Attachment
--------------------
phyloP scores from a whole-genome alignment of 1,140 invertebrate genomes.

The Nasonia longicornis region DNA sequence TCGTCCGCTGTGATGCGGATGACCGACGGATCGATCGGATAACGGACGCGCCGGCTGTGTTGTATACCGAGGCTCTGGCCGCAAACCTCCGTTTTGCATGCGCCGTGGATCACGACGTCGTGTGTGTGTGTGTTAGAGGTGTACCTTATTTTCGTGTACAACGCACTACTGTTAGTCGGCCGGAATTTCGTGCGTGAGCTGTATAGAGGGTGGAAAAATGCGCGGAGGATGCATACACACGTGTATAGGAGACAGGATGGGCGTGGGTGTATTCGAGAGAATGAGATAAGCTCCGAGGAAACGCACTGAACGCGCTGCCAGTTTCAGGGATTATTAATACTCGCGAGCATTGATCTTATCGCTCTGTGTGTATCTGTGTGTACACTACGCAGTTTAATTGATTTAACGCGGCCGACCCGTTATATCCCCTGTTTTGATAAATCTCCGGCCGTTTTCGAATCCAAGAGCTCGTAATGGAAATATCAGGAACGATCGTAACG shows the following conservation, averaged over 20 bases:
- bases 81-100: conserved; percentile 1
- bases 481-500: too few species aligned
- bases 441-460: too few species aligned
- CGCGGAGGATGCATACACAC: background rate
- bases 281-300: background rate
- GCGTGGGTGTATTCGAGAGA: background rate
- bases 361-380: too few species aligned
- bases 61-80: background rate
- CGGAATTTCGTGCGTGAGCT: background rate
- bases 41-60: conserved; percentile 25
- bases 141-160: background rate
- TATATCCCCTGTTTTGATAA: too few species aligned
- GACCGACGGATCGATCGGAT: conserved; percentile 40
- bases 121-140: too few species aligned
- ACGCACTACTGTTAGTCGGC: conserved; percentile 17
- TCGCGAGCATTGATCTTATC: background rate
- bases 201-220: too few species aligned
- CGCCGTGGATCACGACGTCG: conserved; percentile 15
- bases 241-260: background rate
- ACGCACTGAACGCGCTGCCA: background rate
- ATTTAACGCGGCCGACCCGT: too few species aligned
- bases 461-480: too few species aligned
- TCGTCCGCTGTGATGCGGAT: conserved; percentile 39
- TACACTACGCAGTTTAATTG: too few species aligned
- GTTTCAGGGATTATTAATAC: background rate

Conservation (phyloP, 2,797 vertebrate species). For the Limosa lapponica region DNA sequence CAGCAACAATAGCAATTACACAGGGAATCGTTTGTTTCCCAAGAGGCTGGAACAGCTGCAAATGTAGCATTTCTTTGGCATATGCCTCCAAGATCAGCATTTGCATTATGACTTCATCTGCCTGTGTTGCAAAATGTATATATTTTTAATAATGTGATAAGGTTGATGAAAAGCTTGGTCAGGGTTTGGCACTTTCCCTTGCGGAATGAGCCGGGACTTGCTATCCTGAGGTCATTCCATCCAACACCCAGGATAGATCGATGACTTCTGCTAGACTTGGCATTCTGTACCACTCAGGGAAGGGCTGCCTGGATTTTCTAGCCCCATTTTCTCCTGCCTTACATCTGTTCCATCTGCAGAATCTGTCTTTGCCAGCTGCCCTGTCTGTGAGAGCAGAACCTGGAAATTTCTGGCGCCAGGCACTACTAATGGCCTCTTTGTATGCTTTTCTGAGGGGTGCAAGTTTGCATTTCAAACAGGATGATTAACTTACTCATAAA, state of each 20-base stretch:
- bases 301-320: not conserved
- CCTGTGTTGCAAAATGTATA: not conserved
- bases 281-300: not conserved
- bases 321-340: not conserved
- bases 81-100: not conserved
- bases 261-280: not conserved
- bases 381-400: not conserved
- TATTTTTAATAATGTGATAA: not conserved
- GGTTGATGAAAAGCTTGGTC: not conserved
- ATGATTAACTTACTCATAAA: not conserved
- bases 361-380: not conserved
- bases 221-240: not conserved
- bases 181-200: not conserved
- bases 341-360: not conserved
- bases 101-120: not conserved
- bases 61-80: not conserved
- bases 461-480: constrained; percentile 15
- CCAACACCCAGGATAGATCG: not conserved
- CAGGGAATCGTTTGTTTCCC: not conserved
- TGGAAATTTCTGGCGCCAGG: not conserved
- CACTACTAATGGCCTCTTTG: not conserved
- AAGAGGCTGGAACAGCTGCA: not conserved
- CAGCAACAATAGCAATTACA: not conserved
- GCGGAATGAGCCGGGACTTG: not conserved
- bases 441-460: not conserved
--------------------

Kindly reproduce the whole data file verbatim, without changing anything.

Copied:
phyloP scores from a whole-genome alignment of 1,140 invertebrate genomes.

The Nasonia longicornis region DNA sequence TCGTCCGCTGTGATGCGGATGACCGACGGATCGATCGGATAACGGACGCGCCGGCTGTGTTGTATACCGAGGCTCTGGCCGCAAACCTCCGTTTTGCATGCGCCGTGGATCACGACGTCGTGTGTGTGTGTGTTAGAGGTGTACCTTATTTTCGTGTACAACGCACTACTGTTAGTCGGCCGGAATTTCGTGCGTGAGCTGTATAGAGGGTGGAAAAATGCGCGGAGGATGCATACACACGTGTATAGGAGACAGGATGGGCGTGGGTGTATTCGAGAGAATGAGATAAGCTCCGAGGAAACGCACTGAACGCGCTGCCAGTTTCAGGGATTATTAATACTCGCGAGCATTGATCTTATCGCTCTGTGTGTATCTGTGTGTACACTACGCAGTTTAATTGATTTAACGCGGCCGACCCGTTATATCCCCTGTTTTGATAAATCTCCGGCCGTTTTCGAATCCAAGAGCTCGTAATGGAAATATCAGGAACGATCGTAACG shows the following conservation, averaged over 20 bases:
- bases 81-100: conserved; percentile 1
- bases 481-500: too few species aligned
- bases 441-460: too few species aligned
- CGCGGAGGATGCATACACAC: background rate
- bases 281-300: background rate
- GCGTGGGTGTATTCGAGAGA: background rate
- bases 361-380: too few species aligned
- bases 61-80: background rate
- CGGAATTTCGTGCGTGAGCT: background rate
- bases 41-60: conserved; percentile 25
- bases 141-160: background rate
- TATATCCCCTGTTTTGATAA: too few species aligned
- GACCGACGGATCGATCGGAT: conserved; percentile 40
- bases 121-140: too few species aligned
- ACGCACTACTGTTAGTCGGC: conserved; percentile 17
- TCGCGAGCATTGATCTTATC: background rate
- bases 201-220: too few species aligned
- CGCCGTGGATCACGACGTCG: conserved; percentile 15
- bases 241-260: background rate
- ACGCACTGAACGCGCTGCCA: background rate
- ATTTAACGCGGCCGACCCGT: too few species aligned
- bases 461-480: too few species aligned
- TCGTCCGCTGTGATGCGGAT: conserved; percentile 39
- TACACTACGCAGTTTAATTG: too few species aligned
- GTTTCAGGGATTATTAATAC: background rate

Conservation (phyloP, 2,797 vertebrate species). For the Limosa lapponica region DNA sequence CAGCAACAATAGCAATTACACAGGGAATCGTTTGTTTCCCAAGAGGCTGGAACAGCTGCAAATGTAGCATTTCTTTGGCATATGCCTCCAAGATCAGCATTTGCATTATGACTTCATCTGCCTGTGTTGCAAAATGTATATATTTTTAATAATGTGATAAGGTTGATGAAAAGCTTGGTCAGGGTTTGGCACTTTCCCTTGCGGAATGAGCCGGGACTTGCTATCCTGAGGTCATTCCATCCAACACCCAGGATAGATCGATGACTTCTGCTAGACTTGGCATTCTGTACCACTCAGGGAAGGGCTGCCTGGATTTTCTAGCCCCATTTTCTCCTGCCTTACATCTGTTCCATCTGCAGAATCTGTCTTTGCCAGCTGCCCTGTCTGTGAGAGCAGAACCTGGAAATTTCTGGCGCCAGGCACTACTAATGGCCTCTTTGTATGCTTTTCTGAGGGGTGCAAGTTTGCATTTCAAACAGGATGATTAACTTACTCATAAA, state of each 20-base stretch:
- bases 301-320: not conserved
- CCTGTGTTGCAAAATGTATA: not conserved
- bases 281-300: not conserved
- bases 321-340: not conserved
- bases 81-100: not conserved
- bases 261-280: not conserved
- bases 381-400: not conserved
- TATTTTTAATAATGTGATAA: not conserved
- GGTTGATGAAAAGCTTGGTC: not conserved
- ATGATTAACTTACTCATAAA: not conserved
- bases 361-380: not conserved
- bases 221-240: not conserved
- bases 181-200: not conserved
- bases 341-360: not conserved
- bases 101-120: not conserved
- bases 61-80: not conserved
- bases 461-480: constrained; percentile 15
- CCAACACCCAGGATAGATCG: not conserved
- CAGGGAATCGTTTGTTTCCC: not conserved
- TGGAAATTTCTGGCGCCAGG: not conserved
- CACTACTAATGGCCTCTTTG: not conserved
- AAGAGGCTGGAACAGCTGCA: not conserved
- CAGCAACAATAGCAATTACA: not conserved
- GCGGAATGAGCCGGGACTTG: not conserved
- bases 441-460: not conserved